Why does that matter?
Well, he’s also going to be featured in this year’s Festival of the Arts at California State University, Sacramento. On Friday, April 12, from 3 to 4 p.m., Powell will read and hold a book signing at the University Library Gallery.
Powell’s newest book, the one being considered for the poetry award, is “Useless Landscape: A Guide for Boys,” and was published by Graywolf Press in early 2012.
With poems like “Head Out on the Highway,” “The Price of Funk in Funkytown” and “Riverfront Park, Marysville, CA,” Powell presents the between. His ear and attention to language is always careful and appropriate to the poem. There’s also always a little twist.
About Powell, Dr. Joshua McKinney, the event’s host, said:
“To my mind, D.A. Powell has with his last two books assumed his rightful place in the pantheon of California poets—I mean those poets for whom the California landscape (in Powell’s case the Central Valley) and the landscapes of the poet’s psyche, blood, and bone become one and the same. No one captures this terrain—its beauty, futility, and sadness—better than D.A. Powell. He’s a poet whose work draws me back to it often, and I am always humbled and instructed and amazed.”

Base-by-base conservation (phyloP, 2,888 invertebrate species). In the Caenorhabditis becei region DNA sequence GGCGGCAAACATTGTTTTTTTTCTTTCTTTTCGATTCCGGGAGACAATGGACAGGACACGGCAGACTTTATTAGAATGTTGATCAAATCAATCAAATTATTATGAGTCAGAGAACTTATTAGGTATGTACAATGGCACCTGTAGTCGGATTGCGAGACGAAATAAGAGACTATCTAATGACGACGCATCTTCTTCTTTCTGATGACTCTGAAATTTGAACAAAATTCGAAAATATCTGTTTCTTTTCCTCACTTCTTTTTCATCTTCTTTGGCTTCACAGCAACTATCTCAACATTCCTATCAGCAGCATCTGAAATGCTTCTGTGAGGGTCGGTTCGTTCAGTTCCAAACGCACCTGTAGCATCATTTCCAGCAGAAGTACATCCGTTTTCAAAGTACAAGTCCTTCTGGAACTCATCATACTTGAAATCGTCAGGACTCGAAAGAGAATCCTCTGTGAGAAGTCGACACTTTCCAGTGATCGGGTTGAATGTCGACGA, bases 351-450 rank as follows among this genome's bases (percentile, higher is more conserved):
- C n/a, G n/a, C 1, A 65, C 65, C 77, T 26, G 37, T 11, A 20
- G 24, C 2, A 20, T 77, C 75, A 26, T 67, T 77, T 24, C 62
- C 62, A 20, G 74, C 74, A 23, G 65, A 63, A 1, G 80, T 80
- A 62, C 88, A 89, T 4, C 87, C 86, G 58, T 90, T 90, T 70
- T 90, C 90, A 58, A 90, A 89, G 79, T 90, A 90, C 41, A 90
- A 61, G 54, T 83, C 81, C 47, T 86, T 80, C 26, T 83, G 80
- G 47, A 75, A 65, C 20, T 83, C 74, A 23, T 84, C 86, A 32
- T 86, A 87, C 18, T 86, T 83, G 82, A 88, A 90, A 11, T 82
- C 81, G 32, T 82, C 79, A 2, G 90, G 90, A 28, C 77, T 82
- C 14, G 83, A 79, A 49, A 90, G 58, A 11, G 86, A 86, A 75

Other Sacramento area favorites being considered include Lucille Lang Day and her book, “Married at Fourteen: A True Story,” published by Heyday; Art Beck and his translation from the Latin of “Opera Omnia” by Luxorious, published by Otis Books, Seismicity Editions; and Robert Hass and his book, “What Light Can Do: Essays on Art, Imagination, and the Natural World.”
Lang Day’s reading at The Avid Reader a few months ago is still being talked about. If you see her, be sure to ask about the hair. Beck has read several times at the Sacramento Poetry Center, and Hass is the director of the Squaw Valley Community of Writers and will return to Sacramento in June to read at a benefit to be held at the Crocker Art Museum.
In the meantime, mark your calendar and make your way out to the University Library Gallery Friday, April 12 at 3 p.m. to hear Powell read from his new, and perhaps older, works.
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